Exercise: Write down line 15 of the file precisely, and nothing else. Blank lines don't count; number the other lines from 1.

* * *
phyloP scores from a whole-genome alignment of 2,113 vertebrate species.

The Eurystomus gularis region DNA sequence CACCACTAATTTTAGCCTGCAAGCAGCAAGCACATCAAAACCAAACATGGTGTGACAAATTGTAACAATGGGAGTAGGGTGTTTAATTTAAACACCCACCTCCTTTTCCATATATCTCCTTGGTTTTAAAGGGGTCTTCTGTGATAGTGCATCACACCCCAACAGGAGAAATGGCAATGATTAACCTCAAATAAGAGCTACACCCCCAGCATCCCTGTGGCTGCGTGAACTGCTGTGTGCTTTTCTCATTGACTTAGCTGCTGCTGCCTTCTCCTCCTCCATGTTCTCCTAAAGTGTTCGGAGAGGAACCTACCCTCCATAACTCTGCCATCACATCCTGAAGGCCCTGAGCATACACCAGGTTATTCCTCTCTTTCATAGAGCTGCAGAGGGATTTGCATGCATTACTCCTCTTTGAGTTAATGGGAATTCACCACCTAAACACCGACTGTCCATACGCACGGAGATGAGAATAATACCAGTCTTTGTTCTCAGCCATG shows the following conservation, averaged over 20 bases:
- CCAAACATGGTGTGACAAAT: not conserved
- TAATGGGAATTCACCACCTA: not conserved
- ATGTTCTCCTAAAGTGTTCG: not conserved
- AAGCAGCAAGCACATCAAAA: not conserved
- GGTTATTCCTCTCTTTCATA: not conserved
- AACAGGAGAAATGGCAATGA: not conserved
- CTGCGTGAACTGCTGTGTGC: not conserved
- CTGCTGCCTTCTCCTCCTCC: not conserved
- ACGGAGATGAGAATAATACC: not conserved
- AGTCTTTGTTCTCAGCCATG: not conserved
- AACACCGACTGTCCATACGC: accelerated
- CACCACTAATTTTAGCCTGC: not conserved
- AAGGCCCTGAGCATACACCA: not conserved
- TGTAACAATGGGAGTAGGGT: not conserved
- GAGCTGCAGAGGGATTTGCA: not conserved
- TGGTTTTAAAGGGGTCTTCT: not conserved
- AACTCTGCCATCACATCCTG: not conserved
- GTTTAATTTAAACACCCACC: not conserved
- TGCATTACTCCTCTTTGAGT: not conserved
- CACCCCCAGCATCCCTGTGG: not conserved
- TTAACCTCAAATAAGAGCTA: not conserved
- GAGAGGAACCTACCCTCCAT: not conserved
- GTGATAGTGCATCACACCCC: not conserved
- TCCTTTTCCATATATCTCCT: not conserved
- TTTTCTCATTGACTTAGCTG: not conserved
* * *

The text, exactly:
- AAGGCCCTGAGCATACACCA: not conserved